Following the war and despite the Emancipation Proclamation, life was a struggle for most African-Americans as discrimination continued. But despite the hardships and conditions of the times, many African-Americans persevered and achieved.
Some folks are remembered because they achieved a certain amount of fame–think Scott Joplin and later W. C. Handy and Josephine Baker–but others who had a great impact on American life are often left in the dusty books of history.
We believe Black History Month is an opportunity to learn a little more about the many African-Americans whose names are lost to history–or at least less often mentioned–but who left the world a little better place for being here. When you consider the racial barriers they faced, their accomplishments are all the more noteworthy.
Scratch beneath the surface and you’ll find interesting, inspiring stories galore.
One of the most fascinating chapters of African-American history in St. Louis revolves around the beauty business in the early 1900s and the woman who became one of the country’s first women millionaires of any race.
Her name–Annie Turnbo Malone–lives on in St. Louis with a street bearing her name and the Annie Malone Children and Family Service Center (originally the St. Louis Orphans Home), which she helped create. Every May the community celebrates Malone’s memory with a major parade named in her honor.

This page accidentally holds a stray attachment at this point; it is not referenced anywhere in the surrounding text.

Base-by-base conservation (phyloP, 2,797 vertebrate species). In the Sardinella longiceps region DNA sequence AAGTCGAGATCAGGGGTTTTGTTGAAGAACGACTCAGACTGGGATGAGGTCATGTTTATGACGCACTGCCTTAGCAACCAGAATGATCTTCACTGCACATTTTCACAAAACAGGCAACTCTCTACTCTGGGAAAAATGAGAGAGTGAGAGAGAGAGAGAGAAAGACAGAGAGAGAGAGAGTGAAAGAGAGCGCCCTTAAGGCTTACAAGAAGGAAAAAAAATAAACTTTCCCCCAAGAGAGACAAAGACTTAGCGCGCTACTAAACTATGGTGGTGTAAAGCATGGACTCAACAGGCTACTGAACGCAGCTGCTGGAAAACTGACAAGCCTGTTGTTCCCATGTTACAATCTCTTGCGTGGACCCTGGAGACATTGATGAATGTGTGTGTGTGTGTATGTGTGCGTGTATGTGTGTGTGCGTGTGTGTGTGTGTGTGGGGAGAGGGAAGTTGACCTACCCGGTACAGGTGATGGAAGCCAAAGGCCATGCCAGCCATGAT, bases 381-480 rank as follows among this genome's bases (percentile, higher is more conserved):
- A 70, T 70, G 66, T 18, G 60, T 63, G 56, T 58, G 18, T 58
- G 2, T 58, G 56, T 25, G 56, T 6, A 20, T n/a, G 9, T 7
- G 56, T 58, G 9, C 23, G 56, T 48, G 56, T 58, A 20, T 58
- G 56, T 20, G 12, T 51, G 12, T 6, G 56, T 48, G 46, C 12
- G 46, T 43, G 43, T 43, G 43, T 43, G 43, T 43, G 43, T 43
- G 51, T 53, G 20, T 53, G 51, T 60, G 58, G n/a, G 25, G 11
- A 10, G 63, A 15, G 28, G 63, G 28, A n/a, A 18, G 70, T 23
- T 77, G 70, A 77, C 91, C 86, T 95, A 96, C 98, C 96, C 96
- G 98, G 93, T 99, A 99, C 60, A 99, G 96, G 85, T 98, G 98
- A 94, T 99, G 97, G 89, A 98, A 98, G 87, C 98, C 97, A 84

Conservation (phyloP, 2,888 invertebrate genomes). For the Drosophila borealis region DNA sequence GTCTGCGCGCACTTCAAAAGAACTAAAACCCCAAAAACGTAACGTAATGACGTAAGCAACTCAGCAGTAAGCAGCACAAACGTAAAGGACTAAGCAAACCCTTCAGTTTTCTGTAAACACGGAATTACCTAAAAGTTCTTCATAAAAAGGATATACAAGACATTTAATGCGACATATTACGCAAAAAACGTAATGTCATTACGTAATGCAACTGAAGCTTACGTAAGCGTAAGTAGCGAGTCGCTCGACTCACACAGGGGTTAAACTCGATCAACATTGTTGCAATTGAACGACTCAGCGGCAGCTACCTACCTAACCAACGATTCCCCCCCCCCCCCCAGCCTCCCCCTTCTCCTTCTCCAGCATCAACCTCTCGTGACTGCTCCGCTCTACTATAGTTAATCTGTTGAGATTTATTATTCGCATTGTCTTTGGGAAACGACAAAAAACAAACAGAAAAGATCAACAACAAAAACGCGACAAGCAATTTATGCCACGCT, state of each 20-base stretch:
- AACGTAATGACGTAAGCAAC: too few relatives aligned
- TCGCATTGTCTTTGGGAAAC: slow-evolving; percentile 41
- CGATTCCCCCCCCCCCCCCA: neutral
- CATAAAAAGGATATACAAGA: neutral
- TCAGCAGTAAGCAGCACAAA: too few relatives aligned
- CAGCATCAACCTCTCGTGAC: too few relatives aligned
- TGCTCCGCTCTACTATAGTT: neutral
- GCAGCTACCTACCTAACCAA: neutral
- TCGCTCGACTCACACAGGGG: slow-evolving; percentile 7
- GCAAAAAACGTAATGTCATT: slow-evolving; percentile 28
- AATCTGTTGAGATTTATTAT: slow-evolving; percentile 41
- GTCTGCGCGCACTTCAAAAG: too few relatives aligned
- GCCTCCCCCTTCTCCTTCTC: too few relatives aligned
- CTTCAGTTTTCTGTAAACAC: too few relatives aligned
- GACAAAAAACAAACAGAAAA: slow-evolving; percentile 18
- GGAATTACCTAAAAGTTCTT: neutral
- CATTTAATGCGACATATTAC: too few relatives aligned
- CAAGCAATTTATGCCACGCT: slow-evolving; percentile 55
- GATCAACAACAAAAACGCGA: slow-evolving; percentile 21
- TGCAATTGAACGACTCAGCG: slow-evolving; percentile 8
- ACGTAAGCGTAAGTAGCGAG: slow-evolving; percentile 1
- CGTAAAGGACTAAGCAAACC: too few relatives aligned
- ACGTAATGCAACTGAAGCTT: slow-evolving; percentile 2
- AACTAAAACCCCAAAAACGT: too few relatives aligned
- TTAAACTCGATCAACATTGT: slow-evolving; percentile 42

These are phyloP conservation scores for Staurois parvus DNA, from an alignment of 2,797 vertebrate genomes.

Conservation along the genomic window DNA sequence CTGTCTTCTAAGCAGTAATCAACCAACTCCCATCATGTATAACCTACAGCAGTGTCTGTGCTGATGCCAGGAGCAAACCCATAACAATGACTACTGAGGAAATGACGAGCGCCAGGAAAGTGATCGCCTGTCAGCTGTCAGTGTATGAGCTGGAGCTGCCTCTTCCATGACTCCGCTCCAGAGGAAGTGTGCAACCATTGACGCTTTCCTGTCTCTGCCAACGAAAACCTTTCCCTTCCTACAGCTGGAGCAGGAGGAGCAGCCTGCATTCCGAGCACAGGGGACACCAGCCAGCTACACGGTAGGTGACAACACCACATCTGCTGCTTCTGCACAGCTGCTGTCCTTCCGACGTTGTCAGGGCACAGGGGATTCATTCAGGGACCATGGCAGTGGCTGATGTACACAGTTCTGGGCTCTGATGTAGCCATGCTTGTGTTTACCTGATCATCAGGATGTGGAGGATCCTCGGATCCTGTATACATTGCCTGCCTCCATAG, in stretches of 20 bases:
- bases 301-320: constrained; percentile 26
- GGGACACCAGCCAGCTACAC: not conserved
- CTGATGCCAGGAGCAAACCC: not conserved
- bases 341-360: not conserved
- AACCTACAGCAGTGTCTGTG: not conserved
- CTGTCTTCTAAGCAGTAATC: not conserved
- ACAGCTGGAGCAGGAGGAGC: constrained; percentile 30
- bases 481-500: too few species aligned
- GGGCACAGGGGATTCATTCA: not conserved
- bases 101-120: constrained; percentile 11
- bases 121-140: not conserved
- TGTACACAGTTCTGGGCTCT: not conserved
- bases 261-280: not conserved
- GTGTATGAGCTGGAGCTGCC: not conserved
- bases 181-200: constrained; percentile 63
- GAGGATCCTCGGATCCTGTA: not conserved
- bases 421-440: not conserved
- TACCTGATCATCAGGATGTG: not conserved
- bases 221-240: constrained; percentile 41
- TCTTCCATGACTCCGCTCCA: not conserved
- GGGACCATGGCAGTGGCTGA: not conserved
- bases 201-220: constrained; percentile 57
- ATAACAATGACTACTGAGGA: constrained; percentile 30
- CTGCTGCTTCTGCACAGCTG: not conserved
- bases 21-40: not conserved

Malone was not only an inventor and business woman but a philanthropist, civic leader and a true “job creator” providing meaningful employment for almost 200 St. Louis women giving them economic independence they would not otherwise have had.
Annie Turnbo Malone was born in 1877 in Metropolis, IL. but her parents died when she was young, and she moved to Peoria to be with an older sister. By the early 1900s she was living in Lovejoy (Brooklyn), IL. across the river from St. Louis where her early interest in hair textures led her to develop a product that could straighten curly African-American hair without damaging either the hair or the scalp. She then developed a line of beauty products for African-American women and went on to receive the first patent for the hot comb.